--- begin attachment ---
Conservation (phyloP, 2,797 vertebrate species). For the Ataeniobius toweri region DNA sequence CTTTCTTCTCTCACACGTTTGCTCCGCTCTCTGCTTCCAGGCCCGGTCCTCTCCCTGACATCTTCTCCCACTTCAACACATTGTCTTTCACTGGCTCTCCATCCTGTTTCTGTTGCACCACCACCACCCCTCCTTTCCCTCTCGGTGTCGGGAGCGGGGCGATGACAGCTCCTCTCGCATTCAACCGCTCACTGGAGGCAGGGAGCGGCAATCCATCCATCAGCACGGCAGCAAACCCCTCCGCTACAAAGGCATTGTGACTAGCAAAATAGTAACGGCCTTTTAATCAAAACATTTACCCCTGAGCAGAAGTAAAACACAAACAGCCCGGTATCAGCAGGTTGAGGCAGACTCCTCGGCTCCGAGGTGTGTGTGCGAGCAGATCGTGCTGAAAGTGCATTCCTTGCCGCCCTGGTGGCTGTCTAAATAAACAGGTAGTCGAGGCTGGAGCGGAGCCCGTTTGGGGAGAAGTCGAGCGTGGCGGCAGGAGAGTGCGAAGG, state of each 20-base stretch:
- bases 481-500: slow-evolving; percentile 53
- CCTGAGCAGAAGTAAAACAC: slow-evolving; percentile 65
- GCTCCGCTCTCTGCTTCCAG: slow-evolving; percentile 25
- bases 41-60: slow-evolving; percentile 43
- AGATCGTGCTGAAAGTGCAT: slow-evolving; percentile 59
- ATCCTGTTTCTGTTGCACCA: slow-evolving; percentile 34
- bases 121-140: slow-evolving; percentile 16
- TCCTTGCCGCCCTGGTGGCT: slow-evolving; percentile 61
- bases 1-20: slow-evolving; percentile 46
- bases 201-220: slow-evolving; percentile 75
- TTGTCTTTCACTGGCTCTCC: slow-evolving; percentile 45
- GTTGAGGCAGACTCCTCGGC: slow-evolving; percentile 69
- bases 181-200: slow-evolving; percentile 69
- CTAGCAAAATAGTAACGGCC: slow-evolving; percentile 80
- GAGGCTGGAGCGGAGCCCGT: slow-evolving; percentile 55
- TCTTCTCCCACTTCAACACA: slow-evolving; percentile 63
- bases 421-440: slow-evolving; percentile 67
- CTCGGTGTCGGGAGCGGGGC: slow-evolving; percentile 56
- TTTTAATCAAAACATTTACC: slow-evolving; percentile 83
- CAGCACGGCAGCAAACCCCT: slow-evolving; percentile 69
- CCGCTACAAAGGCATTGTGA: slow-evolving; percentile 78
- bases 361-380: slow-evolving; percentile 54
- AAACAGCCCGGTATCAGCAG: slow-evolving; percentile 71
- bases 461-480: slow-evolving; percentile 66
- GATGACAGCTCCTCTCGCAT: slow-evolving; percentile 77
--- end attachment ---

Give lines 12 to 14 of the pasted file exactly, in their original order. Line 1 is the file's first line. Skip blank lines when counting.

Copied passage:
- TTGTCTTTCACTGGCTCTCC: slow-evolving; percentile 45
- GTTGAGGCAGACTCCTCGGC: slow-evolving; percentile 69
- bases 181-200: slow-evolving; percentile 69